Sheikh Sagheer showers foam on a cow before washing it at his car service station in Karachi, Pakistan. AFP
The days leading up to the Muslim feast of Eid Al Adha are busy for Uzair Dawood, the owner of a motorcycle wash in Pakistan's southern city of Karachi — not for fixing vehicles, but washing cattle.
Eid Al Adha falls on Saturday in the South Asian nation, and like Muslims across the world, Pakistanis purchase cattle to sacrifice on the occasion as a religious obligation.
A woman takes a photograph of her family members among camels at a cattle market in Karachi. AFP
"It is very busy day just a day before Eid and we don't have time for a bike wash," Dawood told Reuters as he busied himself lathering a cow with soap before using the pressure hose to clean the animal.
Sacrificial animals are treated with deference by Pakistanis, who often decorate the cattle they have purchased with colourful garlands.
A worker washes a motorbike while a bull waits inside for a spray wash at an automobile service station in Karachi. Reuters
"We bring these animals here because we want them neat and clean because it is an animal for sacrifice and we are happy to see it happy," one customer, Osama Haider Ali, told Reuters.
Another Karachi car-wash owner Sheikh Sagheer sees much of the traffic at his business switch from four wheels to four legs.
Locals bring him their cattle, sheep and goats for a thorough scrub down ahead of the animals' sacrifice during the three-day religious holiday.
Sagheer, 42, said the cow wash started when he was spotted cleaning his sacrificial animal ahead of Eid after opening his business a few years ago.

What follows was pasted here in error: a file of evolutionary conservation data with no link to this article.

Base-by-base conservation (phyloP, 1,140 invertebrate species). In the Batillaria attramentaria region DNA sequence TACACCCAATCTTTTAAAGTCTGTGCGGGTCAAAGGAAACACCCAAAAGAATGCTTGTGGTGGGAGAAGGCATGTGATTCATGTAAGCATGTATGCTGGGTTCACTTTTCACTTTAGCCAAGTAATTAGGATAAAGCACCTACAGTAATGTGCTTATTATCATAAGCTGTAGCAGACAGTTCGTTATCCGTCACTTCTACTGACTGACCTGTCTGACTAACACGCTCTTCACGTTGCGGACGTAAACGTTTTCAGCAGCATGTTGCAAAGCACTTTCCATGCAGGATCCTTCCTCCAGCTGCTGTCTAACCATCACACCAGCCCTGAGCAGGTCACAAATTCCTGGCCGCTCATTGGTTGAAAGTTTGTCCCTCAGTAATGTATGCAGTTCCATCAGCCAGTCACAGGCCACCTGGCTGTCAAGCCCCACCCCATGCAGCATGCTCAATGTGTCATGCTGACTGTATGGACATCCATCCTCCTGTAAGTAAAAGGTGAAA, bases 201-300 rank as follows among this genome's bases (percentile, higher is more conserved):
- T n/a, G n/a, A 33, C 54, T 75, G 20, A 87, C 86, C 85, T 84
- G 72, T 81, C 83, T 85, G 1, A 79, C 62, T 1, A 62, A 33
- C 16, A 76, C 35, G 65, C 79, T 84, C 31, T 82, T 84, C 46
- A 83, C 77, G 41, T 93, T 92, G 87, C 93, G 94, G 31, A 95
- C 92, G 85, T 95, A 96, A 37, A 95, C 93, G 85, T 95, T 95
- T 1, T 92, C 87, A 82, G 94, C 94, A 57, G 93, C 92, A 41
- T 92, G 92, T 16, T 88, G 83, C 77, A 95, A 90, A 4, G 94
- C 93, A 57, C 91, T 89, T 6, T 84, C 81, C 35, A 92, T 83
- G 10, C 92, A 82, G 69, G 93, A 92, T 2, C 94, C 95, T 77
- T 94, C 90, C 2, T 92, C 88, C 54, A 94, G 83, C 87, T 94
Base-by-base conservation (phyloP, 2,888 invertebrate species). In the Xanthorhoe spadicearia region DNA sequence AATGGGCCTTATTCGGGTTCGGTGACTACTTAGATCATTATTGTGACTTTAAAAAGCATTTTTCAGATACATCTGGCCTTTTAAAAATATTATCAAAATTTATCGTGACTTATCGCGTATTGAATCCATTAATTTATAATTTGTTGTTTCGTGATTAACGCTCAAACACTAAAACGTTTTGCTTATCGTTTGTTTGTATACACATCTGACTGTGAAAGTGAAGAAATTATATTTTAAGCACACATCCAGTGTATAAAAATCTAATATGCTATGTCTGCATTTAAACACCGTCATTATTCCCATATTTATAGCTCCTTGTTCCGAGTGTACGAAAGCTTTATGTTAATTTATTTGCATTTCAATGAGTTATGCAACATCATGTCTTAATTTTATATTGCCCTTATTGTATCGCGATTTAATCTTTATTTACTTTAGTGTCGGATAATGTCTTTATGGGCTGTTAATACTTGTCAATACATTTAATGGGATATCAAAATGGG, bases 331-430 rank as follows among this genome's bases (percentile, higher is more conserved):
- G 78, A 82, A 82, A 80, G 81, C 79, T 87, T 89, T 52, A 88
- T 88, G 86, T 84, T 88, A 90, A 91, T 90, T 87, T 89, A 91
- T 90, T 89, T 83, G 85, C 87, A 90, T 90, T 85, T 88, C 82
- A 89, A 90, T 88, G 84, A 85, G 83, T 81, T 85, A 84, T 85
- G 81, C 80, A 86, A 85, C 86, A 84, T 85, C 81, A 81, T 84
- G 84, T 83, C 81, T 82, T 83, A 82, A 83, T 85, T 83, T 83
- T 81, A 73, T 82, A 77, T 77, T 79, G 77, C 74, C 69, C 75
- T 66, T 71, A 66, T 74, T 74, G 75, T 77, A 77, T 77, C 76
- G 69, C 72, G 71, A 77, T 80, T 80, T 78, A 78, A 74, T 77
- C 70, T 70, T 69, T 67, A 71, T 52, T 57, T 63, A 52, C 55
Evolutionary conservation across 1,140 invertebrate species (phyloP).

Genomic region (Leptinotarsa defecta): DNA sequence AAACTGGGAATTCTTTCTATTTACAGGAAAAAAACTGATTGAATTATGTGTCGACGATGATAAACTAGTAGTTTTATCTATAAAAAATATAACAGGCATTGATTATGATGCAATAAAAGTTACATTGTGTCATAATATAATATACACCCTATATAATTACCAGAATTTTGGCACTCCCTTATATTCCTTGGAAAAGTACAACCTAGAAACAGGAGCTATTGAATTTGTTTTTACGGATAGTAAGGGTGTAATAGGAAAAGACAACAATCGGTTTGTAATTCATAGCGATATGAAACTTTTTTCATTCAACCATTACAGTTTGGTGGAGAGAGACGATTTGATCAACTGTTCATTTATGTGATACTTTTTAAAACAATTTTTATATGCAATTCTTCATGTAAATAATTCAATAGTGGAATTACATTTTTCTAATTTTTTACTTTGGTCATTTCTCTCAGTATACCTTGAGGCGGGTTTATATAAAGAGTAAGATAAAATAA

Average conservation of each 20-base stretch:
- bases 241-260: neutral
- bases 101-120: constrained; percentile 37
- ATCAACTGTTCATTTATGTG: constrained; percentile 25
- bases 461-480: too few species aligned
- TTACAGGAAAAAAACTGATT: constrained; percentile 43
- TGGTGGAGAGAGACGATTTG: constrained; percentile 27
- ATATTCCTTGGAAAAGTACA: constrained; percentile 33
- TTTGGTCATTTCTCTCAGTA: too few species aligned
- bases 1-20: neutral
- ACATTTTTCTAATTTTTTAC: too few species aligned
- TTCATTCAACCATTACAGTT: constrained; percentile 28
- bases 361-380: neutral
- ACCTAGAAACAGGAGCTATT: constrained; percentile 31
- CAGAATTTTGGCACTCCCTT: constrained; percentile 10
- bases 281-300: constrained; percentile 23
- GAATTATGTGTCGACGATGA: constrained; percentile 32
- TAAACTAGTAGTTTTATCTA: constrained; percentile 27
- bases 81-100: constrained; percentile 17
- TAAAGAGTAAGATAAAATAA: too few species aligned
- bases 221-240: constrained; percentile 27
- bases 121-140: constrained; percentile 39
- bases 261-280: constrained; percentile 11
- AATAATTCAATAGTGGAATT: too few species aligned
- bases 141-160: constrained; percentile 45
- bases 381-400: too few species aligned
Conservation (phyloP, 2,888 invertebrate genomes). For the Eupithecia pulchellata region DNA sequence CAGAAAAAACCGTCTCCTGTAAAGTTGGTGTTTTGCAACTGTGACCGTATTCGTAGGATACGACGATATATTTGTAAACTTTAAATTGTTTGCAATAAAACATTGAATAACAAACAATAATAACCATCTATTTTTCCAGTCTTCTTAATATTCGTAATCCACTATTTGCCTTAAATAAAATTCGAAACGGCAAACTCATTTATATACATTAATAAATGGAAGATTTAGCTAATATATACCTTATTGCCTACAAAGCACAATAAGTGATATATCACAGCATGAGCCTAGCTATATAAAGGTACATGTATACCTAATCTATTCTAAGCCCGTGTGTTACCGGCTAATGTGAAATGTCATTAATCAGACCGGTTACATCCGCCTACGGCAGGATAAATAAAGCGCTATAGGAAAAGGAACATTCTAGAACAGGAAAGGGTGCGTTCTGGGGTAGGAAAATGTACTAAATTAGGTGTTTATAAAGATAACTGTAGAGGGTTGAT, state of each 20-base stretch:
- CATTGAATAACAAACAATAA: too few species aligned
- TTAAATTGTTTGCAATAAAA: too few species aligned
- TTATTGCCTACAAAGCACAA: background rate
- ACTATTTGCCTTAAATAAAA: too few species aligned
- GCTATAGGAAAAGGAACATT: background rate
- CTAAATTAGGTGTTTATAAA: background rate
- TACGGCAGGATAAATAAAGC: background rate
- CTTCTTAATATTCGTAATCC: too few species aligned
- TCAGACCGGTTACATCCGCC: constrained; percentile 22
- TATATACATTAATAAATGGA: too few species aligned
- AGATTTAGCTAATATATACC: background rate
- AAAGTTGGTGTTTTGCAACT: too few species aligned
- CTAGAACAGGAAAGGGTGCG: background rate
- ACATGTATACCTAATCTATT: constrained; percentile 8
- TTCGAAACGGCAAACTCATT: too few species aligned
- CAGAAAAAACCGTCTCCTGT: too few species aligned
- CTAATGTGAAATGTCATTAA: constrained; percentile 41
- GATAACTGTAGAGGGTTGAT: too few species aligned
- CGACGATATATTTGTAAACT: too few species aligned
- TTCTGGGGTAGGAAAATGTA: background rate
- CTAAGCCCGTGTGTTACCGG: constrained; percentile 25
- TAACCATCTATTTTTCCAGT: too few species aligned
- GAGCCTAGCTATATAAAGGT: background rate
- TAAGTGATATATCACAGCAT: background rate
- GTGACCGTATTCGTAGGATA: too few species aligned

"The people who saw me washing the animal came to me with their own... that's how this trend started," Sagheer told the media.
A worker uses a pressure hose on a bull during a spray wash at an automobile service station in Karachi. Reuters
Many of the animals come from a huge market on the outskirts of Karachi -- reputed to be the largest Eid cattle bazaar in Asia -- that is packed with goats, cows, bullocks, sheep and camels.
The creatures are often dirty, dusty and speckled with dung after being transported then packed together at the market.
Sagheer charges just 100 rupees (about 60 cents) for a wash -- which includes a soak with a pressure hose, a lather with suds, a scrub and a rinse.
Dawood's shop is located in a densely populated district of Karachi, Pakistan's largest city, and is one of many vehicle service stations with customers queuing up with animals.
"Servicing" cattle is not as easy as motorcycles, says Dawood who charges 200 to 300 Pakistani rupees ($1.20 to $1.80) per wash, for which he uses shampoo, soap, brush and a hose.
"A vehicles remains in its place ... but washing an animal is risky. It can hit you, it can kick you. It can break the rope."
The coronavirus has cast a shadow over this Eid, with fears of another spike in infections prompting authorities to warn people to minimise movement, avoid cattle markets and refrain from public gatherings to witness the slaughter of sacrificial animals.
Sheikh Sagheer washes a cow for a customer at his car service station ahead of the Muslim festival of Eid Al Adha. AFP
"The charge is 100 rupees, which is nothing," said Mohammad Uzair, who brought in a large grey cow for a wash.
Across Pakistan, between eight and 10 million animals are sacrificed over Eid Al Adha, according to the Pakistan Tanners Association.
Sagheer says cleanliness is especially important because of the Coronavirus pandemic. "I make it a point to sanitise the animal with disinfectants," he said.
Agence France-Presse / Reuters
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